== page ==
Tuesday, July 3, 2007

"Going Camping is Fun to do, Fun to do, to do, to do

Fun things to do when camping:

Sleep in a tent

wake up with your hair on top of your head

Make a plan to steal your cousin's toys when he's smiling for the camera


Play Chubby Bunny!

Cousins are fun to camp out with, especially when it's most of the Montgomery cousins! (Melissa's Mom's side). It used to be the "no one over 30" crowd, but now that we have some among us nearing the top of the hill, it's just "cousins".
Thanks everybody, it was fun!

Funniest Home (Camping) Video

Sometimes you just fall over!

Goodbye Sister Elma

I know few people who have rendered as much service as my dear Great-Aunt Elma. She passed away yesterday at the age of 90. Growing up I didn't see her that often because she was in Lesotho, and only now I realize how long she was there and how she served! St. Mary's Academy in Oregon honored her in 2004 for her service and commitment to their values. This is what they wrote,

"Sr. Elma Fitzgerald has lived her life answering God's call to service, as a Sister of the Holy Names both in this country and in Lesotho in southern Africa.

In 1941, she received word that she would perform missionary work in Lesotho but her plan was thwarted by World War II. Instead she was sent to Tampa, Florida to continue teaching. In 1946 Sr. Elma finally traveled to Lesotho to teach, and she was soon asked to study nursing to replace an ill sister who needed to return home. During her nursing training she was invited to build a maternity center to help reduce the number of deaths during childbirth. Elma accepted the challenge and finished her nursing education in the US. She began the new maternity center in 1960 and provided thousands of women and children medical care through all phases of pregnancy. The Sisters also established clinics where mothers and children could receive immunizations, instruction on nutrition, and handouts of food staples.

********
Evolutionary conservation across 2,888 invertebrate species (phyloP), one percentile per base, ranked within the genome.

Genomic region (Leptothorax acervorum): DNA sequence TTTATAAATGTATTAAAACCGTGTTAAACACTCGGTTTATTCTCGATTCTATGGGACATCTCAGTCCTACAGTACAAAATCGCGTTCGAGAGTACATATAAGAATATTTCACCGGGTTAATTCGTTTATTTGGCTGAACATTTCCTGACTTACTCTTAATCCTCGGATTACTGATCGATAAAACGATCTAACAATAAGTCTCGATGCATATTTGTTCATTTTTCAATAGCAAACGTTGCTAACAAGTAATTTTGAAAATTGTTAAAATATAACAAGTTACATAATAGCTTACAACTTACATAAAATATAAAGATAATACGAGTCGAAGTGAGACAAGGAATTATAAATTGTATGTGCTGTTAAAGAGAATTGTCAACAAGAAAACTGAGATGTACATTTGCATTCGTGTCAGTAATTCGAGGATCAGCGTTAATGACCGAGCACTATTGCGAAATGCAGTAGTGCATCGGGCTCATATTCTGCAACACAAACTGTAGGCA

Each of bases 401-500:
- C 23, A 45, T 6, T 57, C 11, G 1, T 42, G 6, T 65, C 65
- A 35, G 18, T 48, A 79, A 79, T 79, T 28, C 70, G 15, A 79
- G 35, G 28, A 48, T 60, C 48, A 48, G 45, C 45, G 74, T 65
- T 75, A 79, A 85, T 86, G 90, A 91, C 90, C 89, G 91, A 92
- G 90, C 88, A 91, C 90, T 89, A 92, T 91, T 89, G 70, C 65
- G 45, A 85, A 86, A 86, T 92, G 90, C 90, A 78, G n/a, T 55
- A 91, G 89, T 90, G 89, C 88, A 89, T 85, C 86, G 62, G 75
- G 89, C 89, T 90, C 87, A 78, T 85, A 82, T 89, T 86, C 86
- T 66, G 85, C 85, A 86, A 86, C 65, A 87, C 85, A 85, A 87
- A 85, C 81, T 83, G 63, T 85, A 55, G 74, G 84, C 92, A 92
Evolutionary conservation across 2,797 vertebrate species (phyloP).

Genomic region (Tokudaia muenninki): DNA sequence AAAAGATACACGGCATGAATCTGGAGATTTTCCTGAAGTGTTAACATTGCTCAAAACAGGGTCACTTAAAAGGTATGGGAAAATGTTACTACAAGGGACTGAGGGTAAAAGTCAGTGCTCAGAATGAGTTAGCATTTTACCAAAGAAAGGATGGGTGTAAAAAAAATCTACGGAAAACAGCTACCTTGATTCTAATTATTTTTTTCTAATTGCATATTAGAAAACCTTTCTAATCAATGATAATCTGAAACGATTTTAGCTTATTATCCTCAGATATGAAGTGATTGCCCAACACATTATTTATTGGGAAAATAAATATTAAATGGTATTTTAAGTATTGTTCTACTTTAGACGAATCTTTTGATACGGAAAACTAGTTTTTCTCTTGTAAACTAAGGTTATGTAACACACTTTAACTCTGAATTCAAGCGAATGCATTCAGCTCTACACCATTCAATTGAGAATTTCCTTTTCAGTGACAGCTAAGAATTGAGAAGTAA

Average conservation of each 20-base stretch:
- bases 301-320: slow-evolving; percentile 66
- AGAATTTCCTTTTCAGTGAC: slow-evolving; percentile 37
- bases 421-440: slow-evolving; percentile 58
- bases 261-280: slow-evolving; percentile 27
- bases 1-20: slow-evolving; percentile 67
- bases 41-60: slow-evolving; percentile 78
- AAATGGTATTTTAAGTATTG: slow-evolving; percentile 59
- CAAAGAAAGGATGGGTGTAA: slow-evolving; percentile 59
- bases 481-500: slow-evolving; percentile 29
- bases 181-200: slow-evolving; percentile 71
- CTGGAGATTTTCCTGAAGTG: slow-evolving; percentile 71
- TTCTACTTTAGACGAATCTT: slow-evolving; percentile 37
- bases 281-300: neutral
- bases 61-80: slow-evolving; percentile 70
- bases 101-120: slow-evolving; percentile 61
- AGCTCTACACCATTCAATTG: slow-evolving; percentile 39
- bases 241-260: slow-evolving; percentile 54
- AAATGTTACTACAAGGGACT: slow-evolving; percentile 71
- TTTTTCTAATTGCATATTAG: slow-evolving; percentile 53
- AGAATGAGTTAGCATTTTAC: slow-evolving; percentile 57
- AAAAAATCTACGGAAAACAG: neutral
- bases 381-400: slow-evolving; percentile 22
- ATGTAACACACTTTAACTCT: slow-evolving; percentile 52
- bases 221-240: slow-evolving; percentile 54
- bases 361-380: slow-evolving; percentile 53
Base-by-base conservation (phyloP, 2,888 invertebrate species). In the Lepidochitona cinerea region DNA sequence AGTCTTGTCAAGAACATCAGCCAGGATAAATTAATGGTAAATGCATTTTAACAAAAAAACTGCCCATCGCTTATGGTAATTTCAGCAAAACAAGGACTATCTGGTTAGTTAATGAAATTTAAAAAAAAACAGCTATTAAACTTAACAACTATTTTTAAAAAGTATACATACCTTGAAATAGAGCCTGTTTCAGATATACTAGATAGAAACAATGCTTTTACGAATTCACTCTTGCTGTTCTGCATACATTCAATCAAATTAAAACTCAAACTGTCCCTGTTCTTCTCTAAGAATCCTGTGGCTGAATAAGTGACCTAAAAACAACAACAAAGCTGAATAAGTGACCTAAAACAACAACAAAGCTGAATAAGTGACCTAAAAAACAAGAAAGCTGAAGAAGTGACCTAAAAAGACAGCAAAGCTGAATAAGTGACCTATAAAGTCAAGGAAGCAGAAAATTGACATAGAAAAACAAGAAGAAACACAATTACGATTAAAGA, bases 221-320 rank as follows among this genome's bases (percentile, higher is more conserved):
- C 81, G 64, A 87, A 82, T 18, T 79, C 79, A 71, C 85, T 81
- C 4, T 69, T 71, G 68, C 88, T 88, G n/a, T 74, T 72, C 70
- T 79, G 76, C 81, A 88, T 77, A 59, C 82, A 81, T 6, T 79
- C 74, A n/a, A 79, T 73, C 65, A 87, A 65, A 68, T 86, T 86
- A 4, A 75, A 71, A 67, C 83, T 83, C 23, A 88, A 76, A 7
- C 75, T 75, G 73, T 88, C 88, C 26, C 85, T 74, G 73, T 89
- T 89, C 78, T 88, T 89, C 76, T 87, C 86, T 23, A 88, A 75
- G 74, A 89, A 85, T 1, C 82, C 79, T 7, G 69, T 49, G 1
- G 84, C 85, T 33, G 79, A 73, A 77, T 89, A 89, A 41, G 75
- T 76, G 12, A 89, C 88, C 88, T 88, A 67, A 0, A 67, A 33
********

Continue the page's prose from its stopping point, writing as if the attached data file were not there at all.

In 1971 Sr. Elma was asked to start a nurses' training school. She found herself in a building that was an abandoned hospital in terrible disrepair with no money for supplies or teacher salaries. Sr. Elma returned to the US and spent six weeks fundraising for her new school. When she returned she witnessed extraordinary demonstrations of generosity that she calls "miracles", which provided the rest of the needed supplies. After seventeen years Sr. Elma left the school in the charge of one of her former students. Next Sr. Elma built a Health Center to provide outpatient care, a maternity ward, and living quarters for resident nurses. She found funding, hired a contractor, and opened the doors. After five years at the Health Center and 48 years in Lesotho, Sr. Elma came home to Marylhurst, where in "retirement" she teaches Mary's Woods residents computer skills."

I will always remember her work ethic, she told me once about repairing the washer and dryer at their facility for the Nuns because no one new how to fix it. I believe she was in her upper 70's then! Thank-you for your exemplary life of service. You will be missed Aunt Elma!